Today we inhabit a far more complex techno-cultural environment. The experimental film with computer music is just one of many options for today’s contemporary artist, just another formal genre like colour painting or photolithography. Furthermore the evolution of digital technology makes it possible for the broadest number of people to produce their own photography, music and moving pictures. The arsenal of digital media tools in the average household in the developed world is astounding. Most people have their own computers and also pack digital still cameras, video camcorders and digital music devices. Wireless phones play music and take pictures and stream video and television, and send and receive text messages in addition to their remarkable conveyance of voice. People are connected to networks where they can access data-streams in parallel to the pre-packaged information they can get via radio, television and various print sources. They can download software and a ton of raw material for mixing and constructing their own cultural productions. These productions can be described as vernacular, unpopular culture.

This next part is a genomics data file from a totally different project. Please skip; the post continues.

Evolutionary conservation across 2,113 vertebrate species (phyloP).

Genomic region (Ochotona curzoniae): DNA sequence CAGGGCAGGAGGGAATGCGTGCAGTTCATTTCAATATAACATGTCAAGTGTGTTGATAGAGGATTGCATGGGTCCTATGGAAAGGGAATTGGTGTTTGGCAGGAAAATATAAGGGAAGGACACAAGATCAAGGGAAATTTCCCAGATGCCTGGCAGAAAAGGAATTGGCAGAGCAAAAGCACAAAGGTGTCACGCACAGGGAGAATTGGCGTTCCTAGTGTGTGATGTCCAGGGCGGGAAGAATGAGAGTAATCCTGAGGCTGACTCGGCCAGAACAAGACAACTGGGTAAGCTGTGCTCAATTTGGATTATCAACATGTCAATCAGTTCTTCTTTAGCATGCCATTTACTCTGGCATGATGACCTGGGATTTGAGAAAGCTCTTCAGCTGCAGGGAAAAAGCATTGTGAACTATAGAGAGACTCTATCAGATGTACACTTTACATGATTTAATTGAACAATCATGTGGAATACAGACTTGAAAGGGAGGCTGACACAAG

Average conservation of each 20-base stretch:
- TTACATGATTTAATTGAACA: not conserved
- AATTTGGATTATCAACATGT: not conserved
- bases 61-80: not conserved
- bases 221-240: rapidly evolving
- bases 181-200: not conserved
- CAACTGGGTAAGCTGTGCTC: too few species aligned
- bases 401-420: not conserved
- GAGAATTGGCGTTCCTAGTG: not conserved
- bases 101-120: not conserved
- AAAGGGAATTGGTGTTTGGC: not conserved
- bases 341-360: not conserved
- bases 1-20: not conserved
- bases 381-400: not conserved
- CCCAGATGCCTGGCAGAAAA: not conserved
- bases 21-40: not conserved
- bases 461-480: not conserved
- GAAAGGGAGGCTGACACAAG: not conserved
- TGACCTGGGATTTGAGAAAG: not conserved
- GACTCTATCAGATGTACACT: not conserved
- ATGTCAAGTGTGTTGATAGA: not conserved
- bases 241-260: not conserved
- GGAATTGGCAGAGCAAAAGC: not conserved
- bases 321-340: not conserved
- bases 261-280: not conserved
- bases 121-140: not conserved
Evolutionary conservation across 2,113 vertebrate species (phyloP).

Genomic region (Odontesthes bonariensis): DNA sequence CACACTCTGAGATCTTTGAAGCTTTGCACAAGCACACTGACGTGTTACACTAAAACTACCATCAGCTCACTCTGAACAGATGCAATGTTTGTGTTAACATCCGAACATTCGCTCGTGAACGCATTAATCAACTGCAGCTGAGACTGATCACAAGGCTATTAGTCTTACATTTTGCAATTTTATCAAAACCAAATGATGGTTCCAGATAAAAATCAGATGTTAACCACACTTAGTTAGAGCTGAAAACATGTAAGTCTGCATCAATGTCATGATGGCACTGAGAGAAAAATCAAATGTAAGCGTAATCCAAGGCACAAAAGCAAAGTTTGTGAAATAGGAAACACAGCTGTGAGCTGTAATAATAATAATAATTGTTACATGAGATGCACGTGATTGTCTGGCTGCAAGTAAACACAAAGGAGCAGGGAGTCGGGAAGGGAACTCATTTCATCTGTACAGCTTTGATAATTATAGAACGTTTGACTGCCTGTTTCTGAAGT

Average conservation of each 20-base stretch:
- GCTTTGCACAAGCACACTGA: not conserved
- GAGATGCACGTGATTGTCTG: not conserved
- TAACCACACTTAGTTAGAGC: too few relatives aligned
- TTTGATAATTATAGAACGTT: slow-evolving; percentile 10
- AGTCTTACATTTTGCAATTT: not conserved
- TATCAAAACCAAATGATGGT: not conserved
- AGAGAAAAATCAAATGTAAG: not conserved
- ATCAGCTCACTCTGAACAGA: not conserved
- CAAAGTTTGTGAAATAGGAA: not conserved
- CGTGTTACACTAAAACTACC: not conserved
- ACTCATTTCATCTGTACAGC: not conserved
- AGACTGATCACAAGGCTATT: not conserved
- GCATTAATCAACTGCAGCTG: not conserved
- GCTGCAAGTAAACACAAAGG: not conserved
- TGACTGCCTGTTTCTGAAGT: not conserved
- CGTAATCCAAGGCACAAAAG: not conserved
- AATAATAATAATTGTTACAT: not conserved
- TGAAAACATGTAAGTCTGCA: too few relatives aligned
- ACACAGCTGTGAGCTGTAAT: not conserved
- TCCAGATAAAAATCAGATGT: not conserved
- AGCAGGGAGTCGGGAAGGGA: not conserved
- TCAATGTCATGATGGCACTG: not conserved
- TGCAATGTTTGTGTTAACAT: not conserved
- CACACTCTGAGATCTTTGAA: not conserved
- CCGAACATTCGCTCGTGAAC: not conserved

Today’s unpopular culture is different from the unpopular underground culture of the mid-20th century, when underground or avant-garde was the place to be. Unpopular culture today is not just unpopular because it flies in the face and is a rejection of the values of pop culture. Unpopular culture today includes tens of thousands of producers who remain unknown and unrecognized despite trying to crack the mainstream. Contemporary unpopular culture and art is made by all different kinds of people who have the production tools they need, but simply don’t have the distribution channels or exhibition venues to reach significant audiences in terms of numbers.